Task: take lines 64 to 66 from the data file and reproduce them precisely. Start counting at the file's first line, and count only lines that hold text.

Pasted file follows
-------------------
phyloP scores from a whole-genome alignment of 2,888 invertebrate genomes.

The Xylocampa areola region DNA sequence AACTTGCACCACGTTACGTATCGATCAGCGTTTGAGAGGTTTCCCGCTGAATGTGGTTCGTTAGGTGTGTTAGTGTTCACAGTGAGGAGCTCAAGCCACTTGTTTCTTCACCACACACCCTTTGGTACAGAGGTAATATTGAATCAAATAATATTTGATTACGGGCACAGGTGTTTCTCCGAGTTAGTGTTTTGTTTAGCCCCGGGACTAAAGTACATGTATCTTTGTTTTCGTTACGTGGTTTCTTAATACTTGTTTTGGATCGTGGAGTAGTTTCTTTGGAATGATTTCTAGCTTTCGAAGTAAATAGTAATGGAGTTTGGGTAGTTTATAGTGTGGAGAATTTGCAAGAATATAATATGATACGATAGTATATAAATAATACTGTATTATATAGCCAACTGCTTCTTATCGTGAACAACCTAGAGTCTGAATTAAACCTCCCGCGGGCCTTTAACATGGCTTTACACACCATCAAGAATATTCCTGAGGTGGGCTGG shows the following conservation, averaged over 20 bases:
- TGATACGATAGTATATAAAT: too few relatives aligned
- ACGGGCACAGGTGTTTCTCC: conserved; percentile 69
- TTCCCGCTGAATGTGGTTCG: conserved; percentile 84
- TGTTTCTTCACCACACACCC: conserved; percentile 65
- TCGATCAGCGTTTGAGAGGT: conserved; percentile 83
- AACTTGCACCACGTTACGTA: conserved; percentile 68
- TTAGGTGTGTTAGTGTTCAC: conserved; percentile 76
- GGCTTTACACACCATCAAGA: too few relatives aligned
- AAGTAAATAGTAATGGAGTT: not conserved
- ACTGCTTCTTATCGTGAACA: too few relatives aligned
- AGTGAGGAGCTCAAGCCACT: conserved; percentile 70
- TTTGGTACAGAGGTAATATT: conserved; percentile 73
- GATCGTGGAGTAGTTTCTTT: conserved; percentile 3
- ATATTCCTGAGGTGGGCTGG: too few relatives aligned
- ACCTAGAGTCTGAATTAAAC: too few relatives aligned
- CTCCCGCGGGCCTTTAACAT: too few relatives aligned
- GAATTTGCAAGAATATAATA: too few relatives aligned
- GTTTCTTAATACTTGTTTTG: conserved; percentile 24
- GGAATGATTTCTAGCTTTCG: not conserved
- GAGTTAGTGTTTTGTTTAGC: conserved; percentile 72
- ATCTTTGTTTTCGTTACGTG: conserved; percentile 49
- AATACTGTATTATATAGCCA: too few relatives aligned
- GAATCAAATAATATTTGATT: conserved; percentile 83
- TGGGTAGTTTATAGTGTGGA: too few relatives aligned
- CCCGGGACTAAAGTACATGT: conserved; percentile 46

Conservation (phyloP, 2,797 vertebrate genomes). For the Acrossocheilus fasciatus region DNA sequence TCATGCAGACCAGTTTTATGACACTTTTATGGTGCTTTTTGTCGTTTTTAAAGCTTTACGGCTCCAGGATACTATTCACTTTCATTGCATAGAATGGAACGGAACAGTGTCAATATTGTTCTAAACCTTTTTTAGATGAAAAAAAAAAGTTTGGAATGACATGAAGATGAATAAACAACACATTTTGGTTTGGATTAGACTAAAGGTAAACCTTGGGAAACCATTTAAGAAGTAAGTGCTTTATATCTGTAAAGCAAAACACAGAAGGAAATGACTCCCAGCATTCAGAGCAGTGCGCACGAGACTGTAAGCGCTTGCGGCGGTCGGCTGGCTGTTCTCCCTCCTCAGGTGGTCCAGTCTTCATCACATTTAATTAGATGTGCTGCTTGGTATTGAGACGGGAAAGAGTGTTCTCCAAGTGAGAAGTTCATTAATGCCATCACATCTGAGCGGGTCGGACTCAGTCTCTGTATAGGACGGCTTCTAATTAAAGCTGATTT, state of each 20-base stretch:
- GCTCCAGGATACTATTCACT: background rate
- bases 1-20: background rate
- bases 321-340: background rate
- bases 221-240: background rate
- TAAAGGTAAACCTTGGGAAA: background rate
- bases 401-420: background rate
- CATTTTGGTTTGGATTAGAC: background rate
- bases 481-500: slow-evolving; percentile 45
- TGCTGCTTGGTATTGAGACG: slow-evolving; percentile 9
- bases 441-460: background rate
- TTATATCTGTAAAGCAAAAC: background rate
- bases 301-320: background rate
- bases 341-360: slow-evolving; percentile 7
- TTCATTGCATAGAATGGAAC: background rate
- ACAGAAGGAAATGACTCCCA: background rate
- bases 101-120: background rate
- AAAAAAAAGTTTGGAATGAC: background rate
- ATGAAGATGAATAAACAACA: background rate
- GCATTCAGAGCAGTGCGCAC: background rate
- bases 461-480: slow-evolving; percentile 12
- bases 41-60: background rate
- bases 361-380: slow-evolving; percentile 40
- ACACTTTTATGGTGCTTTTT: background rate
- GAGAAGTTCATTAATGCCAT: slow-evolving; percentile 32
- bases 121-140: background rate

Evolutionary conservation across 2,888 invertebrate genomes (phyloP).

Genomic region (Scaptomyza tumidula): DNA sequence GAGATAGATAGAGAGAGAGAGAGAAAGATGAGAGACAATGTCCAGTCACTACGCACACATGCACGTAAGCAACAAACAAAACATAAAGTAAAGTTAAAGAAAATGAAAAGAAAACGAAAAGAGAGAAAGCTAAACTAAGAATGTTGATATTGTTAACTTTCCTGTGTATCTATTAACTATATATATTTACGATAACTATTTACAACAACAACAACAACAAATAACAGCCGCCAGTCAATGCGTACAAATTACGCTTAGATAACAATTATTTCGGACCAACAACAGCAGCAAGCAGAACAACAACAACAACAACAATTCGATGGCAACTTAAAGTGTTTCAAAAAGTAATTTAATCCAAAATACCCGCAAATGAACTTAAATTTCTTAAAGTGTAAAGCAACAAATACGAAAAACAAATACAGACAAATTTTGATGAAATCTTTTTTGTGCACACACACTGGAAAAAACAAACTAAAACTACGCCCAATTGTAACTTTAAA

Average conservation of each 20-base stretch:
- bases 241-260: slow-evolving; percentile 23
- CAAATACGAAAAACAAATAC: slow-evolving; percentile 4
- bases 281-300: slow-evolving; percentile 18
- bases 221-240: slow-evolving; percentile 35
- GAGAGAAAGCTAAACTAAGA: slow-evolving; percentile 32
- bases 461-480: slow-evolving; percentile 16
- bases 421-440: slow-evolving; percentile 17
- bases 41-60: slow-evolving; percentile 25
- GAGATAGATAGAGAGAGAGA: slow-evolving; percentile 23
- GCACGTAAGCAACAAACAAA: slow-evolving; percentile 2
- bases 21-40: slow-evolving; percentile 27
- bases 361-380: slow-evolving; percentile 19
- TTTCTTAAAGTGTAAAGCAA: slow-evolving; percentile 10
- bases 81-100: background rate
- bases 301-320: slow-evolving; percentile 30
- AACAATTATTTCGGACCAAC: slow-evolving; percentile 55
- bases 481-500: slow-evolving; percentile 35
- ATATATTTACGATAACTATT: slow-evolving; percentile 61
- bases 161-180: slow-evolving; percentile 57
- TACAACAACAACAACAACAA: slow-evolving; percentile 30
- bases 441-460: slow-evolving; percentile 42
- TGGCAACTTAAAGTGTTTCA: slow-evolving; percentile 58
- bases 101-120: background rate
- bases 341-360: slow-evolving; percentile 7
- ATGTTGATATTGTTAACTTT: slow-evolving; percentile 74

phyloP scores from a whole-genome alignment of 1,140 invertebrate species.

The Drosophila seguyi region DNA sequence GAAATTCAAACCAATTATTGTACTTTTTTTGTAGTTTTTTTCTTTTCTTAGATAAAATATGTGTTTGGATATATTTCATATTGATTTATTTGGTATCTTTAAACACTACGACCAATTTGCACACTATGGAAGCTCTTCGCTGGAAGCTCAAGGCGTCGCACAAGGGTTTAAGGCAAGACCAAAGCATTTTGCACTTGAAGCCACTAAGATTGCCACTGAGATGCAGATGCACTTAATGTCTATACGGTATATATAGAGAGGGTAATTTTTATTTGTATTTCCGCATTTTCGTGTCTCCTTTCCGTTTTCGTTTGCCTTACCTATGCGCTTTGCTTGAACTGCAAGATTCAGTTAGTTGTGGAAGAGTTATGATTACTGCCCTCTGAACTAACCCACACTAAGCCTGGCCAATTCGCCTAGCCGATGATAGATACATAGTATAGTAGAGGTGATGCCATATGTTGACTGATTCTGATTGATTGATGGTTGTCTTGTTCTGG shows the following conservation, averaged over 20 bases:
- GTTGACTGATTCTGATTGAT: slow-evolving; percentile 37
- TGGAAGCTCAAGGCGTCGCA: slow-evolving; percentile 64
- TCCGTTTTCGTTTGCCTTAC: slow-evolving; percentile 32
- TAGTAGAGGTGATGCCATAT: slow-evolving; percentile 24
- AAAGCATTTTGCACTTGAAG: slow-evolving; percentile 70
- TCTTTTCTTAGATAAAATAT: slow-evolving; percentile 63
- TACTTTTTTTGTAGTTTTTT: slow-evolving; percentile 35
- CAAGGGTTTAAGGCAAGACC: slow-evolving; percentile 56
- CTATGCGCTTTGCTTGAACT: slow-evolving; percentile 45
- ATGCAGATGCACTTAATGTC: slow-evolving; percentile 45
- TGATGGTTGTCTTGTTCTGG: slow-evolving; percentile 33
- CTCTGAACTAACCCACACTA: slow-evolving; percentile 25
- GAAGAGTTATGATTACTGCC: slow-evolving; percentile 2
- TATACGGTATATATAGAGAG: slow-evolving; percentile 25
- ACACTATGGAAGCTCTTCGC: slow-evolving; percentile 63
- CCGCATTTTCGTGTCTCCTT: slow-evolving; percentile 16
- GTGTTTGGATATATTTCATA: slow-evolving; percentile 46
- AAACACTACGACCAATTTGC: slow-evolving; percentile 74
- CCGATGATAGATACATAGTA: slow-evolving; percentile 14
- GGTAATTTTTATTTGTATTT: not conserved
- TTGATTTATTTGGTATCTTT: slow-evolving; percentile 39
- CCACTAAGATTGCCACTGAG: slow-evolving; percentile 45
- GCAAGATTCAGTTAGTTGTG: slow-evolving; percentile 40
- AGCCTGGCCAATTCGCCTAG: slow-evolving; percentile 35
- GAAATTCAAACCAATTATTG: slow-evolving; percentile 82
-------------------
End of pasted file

- bases 41-60: slow-evolving; percentile 25
- GAGATAGATAGAGAGAGAGA: slow-evolving; percentile 23
- GCACGTAAGCAACAAACAAA: slow-evolving; percentile 2